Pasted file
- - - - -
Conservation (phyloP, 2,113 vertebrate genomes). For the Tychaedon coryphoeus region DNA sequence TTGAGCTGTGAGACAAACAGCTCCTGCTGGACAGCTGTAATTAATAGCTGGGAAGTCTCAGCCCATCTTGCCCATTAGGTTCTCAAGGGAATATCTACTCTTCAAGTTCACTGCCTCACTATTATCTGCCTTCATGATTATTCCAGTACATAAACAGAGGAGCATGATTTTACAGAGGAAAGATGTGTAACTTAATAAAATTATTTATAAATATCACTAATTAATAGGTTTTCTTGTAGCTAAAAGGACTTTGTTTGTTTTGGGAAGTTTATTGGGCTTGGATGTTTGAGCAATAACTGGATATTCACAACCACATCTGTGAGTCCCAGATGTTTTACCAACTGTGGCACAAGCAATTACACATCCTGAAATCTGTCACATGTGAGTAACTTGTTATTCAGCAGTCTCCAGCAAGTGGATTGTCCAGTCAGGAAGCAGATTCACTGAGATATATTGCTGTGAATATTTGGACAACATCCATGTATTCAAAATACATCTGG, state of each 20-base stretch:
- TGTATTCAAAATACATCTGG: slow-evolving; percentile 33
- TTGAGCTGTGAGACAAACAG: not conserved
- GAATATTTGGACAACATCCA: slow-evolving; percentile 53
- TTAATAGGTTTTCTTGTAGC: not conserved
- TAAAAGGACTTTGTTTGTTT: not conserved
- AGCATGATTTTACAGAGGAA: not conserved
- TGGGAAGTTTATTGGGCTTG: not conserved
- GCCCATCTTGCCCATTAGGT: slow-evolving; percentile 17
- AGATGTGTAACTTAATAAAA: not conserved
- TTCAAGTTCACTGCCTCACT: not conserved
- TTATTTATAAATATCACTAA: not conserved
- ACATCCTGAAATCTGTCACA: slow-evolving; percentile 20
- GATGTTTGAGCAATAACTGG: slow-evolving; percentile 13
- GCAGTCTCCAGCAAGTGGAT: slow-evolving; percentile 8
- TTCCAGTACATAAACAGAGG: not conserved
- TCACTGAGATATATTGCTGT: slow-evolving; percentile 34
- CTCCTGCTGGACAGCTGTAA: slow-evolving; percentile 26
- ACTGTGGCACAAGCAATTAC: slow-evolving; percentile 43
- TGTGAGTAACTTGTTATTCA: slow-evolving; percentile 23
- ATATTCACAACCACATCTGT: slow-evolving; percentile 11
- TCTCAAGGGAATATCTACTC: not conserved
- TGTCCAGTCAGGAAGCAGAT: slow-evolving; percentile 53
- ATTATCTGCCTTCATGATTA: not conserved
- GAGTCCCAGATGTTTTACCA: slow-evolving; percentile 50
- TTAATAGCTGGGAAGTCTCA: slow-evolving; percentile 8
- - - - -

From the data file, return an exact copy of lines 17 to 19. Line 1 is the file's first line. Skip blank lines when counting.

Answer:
- TCACTGAGATATATTGCTGT: slow-evolving; percentile 34
- CTCCTGCTGGACAGCTGTAA: slow-evolving; percentile 26
- ACTGTGGCACAAGCAATTAC: slow-evolving; percentile 43